Frequently Asked Questions Why doesn’t Timeshift’s window follow my theme?

You may have noticed this especially if you normally use a dark theme: Timeshift’s aesthetics will not follow anything you have on your system. This happens because the application itself runs on a root shell. That’s why it asks you for an administrative password as soon as you open it. The root shell’s theme and your user theme are two completely separate entities managed in different parts of your file system.

To make this as simple as possible without going on a long conversation about root shell modification and its security implications, an application opened with elevated privileges will always use the root shell, which is almost always the vanilla default theme your desktop environment comes with.

Can I delete older backups without breaking Timeshift?

Yes, you can delete whatever backups you want in Timeshift in any order you want without issues! Since backups are incremental, it’s normal to assume that removing an image might create a Jenga tower situation and break the sequence. However, Timeshift performs its backups using a little bit of file system magic with hard links that allow it to store multiple instances of a file in different locations. This allows the application to remove an image while preserving overall backup integrity.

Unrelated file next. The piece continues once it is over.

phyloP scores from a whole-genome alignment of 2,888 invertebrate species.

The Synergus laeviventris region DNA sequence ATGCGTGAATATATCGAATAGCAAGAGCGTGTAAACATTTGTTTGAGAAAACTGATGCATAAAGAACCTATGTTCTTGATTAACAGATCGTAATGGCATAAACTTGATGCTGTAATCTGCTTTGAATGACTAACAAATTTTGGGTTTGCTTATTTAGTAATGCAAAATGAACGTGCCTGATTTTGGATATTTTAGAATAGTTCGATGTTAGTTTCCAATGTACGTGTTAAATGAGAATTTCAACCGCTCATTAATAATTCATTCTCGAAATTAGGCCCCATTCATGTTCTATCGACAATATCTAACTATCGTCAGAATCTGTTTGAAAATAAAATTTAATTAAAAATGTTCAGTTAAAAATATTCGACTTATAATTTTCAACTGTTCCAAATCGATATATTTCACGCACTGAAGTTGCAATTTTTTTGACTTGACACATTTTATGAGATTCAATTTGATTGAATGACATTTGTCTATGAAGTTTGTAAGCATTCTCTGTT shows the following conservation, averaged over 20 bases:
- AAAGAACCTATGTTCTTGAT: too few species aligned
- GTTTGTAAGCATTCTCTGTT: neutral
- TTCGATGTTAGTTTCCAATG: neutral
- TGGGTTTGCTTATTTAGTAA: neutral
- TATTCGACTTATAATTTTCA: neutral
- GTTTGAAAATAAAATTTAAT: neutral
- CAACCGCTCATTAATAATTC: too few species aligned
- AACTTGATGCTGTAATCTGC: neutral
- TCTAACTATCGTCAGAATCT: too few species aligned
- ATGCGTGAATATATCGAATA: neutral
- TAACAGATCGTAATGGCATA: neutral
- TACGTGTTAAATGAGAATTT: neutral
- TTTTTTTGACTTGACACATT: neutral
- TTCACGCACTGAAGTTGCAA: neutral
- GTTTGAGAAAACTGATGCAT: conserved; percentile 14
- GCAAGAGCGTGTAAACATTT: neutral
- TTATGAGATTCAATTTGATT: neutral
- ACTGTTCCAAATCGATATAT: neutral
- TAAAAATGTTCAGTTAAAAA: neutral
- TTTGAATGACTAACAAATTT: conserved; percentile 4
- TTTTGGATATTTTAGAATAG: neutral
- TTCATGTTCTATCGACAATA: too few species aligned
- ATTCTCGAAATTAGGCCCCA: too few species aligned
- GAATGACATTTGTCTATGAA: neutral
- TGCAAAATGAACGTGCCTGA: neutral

All screenshots by Miguel Leiva-Gomez and Nick Congleton.

Miguel Leiva-Gomez

Miguel has been a business growth and technology expert for more than a decade and has written software for even longer. From his little castle in Romania, he presents cold and analytical perspectives to things that affect the tech world.

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How To Detect A Hidden Camera With Your Android Phone